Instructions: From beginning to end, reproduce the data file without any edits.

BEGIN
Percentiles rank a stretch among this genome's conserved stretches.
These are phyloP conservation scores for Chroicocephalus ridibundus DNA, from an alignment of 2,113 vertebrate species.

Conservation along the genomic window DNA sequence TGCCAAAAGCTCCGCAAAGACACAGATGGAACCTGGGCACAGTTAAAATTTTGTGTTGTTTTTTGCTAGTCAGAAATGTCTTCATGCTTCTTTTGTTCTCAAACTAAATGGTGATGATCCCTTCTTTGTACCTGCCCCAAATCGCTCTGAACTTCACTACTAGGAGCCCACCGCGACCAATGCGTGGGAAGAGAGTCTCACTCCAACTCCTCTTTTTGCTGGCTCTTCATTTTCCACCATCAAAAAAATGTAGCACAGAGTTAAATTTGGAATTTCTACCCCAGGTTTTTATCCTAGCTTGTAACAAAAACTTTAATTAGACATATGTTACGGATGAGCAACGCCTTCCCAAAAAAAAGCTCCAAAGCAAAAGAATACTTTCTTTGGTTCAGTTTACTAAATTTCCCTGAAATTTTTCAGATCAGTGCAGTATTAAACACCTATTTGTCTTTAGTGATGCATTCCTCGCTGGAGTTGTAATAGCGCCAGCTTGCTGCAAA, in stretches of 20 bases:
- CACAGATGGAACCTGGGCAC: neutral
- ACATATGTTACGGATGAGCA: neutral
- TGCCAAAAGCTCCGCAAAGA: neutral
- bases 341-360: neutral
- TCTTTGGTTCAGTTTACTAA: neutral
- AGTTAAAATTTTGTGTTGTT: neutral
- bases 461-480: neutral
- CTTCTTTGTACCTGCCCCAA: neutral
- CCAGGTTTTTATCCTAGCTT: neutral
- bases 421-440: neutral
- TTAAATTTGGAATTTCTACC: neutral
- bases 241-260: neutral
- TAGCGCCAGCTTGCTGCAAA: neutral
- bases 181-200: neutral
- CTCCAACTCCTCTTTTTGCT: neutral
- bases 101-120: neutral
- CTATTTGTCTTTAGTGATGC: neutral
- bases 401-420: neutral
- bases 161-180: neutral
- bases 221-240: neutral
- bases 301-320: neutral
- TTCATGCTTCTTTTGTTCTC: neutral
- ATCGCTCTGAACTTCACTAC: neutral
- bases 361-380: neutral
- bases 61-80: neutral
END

Percentiles rank a stretch among this genome's conserved stretches.
These are phyloP conservation scores for Chroicocephalus ridibundus DNA, from an alignment of 2,113 vertebrate species.

Conservation along the genomic window DNA sequence TGCCAAAAGCTCCGCAAAGACACAGATGGAACCTGGGCACAGTTAAAATTTTGTGTTGTTTTTTGCTAGTCAGAAATGTCTTCATGCTTCTTTTGTTCTCAAACTAAATGGTGATGATCCCTTCTTTGTACCTGCCCCAAATCGCTCTGAACTTCACTACTAGGAGCCCACCGCGACCAATGCGTGGGAAGAGAGTCTCACTCCAACTCCTCTTTTTGCTGGCTCTTCATTTTCCACCATCAAAAAAATGTAGCACAGAGTTAAATTTGGAATTTCTACCCCAGGTTTTTATCCTAGCTTGTAACAAAAACTTTAATTAGACATATGTTACGGATGAGCAACGCCTTCCCAAAAAAAAGCTCCAAAGCAAAAGAATACTTTCTTTGGTTCAGTTTACTAAATTTCCCTGAAATTTTTCAGATCAGTGCAGTATTAAACACCTATTTGTCTTTAGTGATGCATTCCTCGCTGGAGTTGTAATAGCGCCAGCTTGCTGCAAA, in stretches of 20 bases:
- CACAGATGGAACCTGGGCAC: neutral
- ACATATGTTACGGATGAGCA: neutral
- TGCCAAAAGCTCCGCAAAGA: neutral
- bases 341-360: neutral
- TCTTTGGTTCAGTTTACTAA: neutral
- AGTTAAAATTTTGTGTTGTT: neutral
- bases 461-480: neutral
- CTTCTTTGTACCTGCCCCAA: neutral
- CCAGGTTTTTATCCTAGCTT: neutral
- bases 421-440: neutral
- TTAAATTTGGAATTTCTACC: neutral
- bases 241-260: neutral
- TAGCGCCAGCTTGCTGCAAA: neutral
- bases 181-200: neutral
- CTCCAACTCCTCTTTTTGCT: neutral
- bases 101-120: neutral
- CTATTTGTCTTTAGTGATGC: neutral
- bases 401-420: neutral
- bases 161-180: neutral
- bases 221-240: neutral
- bases 301-320: neutral
- TTCATGCTTCTTTTGTTCTC: neutral
- ATCGCTCTGAACTTCACTAC: neutral
- bases 361-380: neutral
- bases 61-80: neutral